A HUGE thank you to all of the contributors above. I’d especially like to call out @sergeybiryukov and @ramiy, who both made large contributions (21 and 15 props, respectively) to the meta team last year.

    As a basis for comparison, here’s a table of our stats in 2014 versus 2015.

    2014 2015
    Contributors 45 79
    Props 113 149
    Committers 14 18
    Commits 875 1163

    (The table above only includes props, committers, and commits for the meta repository, not related projects.)

    ‡ Note that this total includes contributors to the Meta Environment, Camptix, and Tagregator repositories.

    • Matheus Martins 9:44 pm on January 7, 2016 Permalink | Log in to Reply

      Congrats @valeriosouza and @bordoni

    • Rami Yushuvaev 10:05 pm on January 7, 2016 Permalink | Log in to Reply

      Looking forward to 2016, I would like to see the plugins directory open sourced.

    • Caspar Hübinger 7:59 am on January 8, 2016 Permalink | Log in to Reply

      @samuelsidler Congratulations, and thanks so much for this post! It is so great to see all the progress listed in one place. Often times these contributions can be overlooked as many of them are not directly visible to the public.

      Being part of one of the locale teams, I tried to publicly raise awareness for needed improvements on Rosetta sites more than once during WordCamp Q&As in the past. So I feel this is the time to thank everyone who contributed to making Rosetta and WordCamp.org sites easier to work with. Thank you tons!

      It may seem silly for outsiders, but when you’re a volunteer and you regularly publish on those sites, having tools at hand that work for you, not against you, can make all the difference in terms of motivation. The improvements implemented on Rosetta in 2015 help us a great deal to keep those sites populated and active.

      After all, for a locale project their Rosetta site is the official place where they represent WordPress in their language. Naturally you want this place to look neat and beautiful. With their efforts for better Rosetta sites, the Meta team enables us to better represent WordPress in parts of the world where English isn’t first language. I hope the Meta team will be equipped with everything they need to keep up their great work in 2016.

    • Peter Nemcok 7:53 pm on January 8, 2016 Permalink | Log in to Reply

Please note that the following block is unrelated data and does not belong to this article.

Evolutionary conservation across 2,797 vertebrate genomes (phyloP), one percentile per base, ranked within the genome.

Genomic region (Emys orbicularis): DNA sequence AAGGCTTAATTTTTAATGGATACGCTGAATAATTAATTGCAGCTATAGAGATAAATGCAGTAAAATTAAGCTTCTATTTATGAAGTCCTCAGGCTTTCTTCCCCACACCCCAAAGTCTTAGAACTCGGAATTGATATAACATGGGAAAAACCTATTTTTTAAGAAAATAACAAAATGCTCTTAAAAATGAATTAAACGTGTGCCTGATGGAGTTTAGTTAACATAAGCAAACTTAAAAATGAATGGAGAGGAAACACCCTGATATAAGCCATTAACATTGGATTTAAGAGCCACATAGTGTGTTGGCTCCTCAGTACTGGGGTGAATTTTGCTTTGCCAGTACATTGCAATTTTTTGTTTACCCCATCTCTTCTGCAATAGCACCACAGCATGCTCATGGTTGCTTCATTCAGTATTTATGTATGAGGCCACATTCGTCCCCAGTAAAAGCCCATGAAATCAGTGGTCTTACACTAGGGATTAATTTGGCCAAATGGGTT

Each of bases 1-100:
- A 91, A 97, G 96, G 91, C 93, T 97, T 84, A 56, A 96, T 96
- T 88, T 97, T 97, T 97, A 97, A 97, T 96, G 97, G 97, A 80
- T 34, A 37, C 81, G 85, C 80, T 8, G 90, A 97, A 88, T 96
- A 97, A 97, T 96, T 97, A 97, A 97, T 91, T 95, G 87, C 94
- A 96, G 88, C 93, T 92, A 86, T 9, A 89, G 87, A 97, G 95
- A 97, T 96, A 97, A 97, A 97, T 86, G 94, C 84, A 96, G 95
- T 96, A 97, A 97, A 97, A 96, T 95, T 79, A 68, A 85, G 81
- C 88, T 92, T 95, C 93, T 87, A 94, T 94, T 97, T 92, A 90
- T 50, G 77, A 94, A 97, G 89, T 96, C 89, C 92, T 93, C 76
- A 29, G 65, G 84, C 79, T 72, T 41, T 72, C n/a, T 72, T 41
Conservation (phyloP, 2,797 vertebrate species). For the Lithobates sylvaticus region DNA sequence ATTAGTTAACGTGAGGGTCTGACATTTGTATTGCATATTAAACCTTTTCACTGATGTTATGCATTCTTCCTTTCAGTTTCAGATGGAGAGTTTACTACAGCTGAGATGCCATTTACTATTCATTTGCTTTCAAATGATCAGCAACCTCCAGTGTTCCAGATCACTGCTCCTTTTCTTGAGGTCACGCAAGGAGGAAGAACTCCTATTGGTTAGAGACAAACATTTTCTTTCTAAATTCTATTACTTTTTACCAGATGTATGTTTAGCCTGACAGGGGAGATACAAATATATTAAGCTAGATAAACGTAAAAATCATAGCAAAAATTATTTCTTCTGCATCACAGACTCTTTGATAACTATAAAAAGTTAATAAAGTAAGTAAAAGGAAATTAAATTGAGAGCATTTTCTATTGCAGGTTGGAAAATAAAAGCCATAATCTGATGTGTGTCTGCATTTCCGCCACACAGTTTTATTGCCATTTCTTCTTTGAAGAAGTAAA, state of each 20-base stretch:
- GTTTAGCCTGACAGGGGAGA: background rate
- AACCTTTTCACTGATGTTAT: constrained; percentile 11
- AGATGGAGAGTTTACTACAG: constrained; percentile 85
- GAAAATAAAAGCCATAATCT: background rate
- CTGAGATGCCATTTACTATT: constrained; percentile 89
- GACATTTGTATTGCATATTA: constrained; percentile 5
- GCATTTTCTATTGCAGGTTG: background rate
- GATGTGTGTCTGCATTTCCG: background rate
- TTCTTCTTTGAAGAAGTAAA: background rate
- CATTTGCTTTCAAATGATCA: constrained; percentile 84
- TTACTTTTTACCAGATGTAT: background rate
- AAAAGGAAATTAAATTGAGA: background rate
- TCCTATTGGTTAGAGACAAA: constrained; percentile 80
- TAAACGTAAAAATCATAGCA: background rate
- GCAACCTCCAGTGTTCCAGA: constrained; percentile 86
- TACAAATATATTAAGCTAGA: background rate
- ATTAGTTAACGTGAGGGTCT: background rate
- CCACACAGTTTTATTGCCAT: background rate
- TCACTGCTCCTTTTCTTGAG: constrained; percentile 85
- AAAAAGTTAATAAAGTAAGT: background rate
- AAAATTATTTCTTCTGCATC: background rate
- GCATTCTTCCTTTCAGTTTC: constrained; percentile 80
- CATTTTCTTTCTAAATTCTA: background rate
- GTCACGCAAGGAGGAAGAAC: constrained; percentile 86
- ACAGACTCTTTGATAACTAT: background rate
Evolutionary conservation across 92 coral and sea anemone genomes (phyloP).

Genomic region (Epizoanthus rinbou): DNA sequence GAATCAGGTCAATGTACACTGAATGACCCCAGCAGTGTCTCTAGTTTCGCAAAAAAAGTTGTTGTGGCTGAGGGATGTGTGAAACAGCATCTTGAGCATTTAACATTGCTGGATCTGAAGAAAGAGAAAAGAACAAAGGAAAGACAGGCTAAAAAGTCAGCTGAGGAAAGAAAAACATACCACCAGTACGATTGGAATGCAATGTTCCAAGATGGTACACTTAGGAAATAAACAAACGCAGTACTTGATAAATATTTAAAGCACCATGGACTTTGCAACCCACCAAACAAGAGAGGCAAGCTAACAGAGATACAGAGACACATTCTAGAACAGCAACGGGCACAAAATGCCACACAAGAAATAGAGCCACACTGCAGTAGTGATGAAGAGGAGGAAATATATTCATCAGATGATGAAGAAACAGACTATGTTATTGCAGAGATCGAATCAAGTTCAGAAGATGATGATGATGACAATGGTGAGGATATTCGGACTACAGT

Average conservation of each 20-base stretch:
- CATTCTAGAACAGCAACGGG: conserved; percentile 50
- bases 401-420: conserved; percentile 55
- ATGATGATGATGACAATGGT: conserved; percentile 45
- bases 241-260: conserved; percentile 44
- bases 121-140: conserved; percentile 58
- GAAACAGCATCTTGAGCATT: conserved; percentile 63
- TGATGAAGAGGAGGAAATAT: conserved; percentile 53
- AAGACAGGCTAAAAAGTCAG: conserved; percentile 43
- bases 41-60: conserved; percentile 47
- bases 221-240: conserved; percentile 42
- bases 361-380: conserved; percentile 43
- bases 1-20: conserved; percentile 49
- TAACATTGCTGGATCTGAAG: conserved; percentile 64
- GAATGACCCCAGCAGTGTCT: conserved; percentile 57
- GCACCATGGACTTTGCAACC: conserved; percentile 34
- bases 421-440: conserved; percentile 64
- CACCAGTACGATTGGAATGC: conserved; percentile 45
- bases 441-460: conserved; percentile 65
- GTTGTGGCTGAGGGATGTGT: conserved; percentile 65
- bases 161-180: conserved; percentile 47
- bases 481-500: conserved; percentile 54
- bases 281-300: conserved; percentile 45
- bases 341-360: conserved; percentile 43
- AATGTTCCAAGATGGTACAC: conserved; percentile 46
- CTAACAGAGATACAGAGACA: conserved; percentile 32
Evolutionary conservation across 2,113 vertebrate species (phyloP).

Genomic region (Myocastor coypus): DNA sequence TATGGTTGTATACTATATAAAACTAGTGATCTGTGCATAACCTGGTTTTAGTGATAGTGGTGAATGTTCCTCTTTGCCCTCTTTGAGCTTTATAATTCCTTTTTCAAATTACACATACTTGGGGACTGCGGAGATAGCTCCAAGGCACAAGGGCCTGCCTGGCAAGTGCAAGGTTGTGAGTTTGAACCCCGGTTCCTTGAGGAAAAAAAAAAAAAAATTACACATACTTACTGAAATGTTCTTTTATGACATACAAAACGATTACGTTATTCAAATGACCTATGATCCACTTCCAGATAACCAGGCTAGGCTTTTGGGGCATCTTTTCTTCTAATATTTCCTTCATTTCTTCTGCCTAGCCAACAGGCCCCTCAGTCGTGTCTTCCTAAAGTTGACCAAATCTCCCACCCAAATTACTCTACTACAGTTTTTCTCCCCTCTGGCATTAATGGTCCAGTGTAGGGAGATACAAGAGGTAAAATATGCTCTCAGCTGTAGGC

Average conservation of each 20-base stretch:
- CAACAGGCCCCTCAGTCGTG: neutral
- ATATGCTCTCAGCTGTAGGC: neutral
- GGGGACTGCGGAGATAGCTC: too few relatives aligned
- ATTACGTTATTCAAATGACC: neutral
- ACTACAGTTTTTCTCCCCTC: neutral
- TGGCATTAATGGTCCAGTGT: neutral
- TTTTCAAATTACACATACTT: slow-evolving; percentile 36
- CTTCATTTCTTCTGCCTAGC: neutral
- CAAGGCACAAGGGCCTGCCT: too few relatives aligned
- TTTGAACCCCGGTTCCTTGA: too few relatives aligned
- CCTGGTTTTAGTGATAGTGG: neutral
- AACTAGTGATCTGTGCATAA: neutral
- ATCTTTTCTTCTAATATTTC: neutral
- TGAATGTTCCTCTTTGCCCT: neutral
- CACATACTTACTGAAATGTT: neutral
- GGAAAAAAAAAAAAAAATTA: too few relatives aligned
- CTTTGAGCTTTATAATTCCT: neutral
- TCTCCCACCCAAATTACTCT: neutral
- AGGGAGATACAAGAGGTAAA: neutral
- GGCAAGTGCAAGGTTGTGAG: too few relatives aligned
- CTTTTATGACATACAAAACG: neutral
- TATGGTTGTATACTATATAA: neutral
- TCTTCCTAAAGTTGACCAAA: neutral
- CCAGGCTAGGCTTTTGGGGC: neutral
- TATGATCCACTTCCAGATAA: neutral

Good job! Really looking forward to 2016. Do you already have plan for 2016?

    • alen0923 6:19 am on February 8, 2016 Permalink | Log in to Reply

      Thanks for this articles. Will look forward for 2016.

  • Samuel Sidler 8:51 pm on January 22, 2015 Permalink |
    Tags: meta   

    Meta Team in 2014 

    We’re a few weeks into 2015, but I wanted to take a moment to look back at the meta team in 2014.

    Over the course of 2014, we worked on a number of projects:

    • Trac improvements: A number of improvements to both trac and make/core landed, which make following tickets much easier.
    • Devhub: Working with the docs team, we launched developer.wordpress.org.
    • WordPress Meta Environment: Making it easy to contribute to the meta team was a priority and the WordPress Meta Environment shipped with just that in mind.
    • Open Source: A number of sites were open sourced over the year, including the Rosetta theme, WordPress.tv plugins and theme, and more. (You can find all of our open sourced code here.) Additionally, developer.wordpress.org and apps.wordpress.org launched open source from the start.
    • WordCamp.org: Lots of iteration on current features, many improvements around automation, and the WordCamp Payments plugin launched.
    • SSL: WordPress.org now forces SSL across all of our sites.
    • WordPress.org Profiles: Profiles got a design refresh, including badges for contributing to Make teams, and we’re now automatically pulling in more activity from Trac, WordPress.org posts and comments,WordCamp.org speakers and organizers, and theme and plugin repositories.
    • Slack: Setup Slack and wrote many custom plugins and integrations with WordPress.org.

    Lots of other tickets were fixed over the course of the year and work on a new theme directory began (open source from the start!).

    As always, if you’re interested in getting involved with the meta team, find us on Slack in #meta or dive right into the meta trac, filing or fixing issues.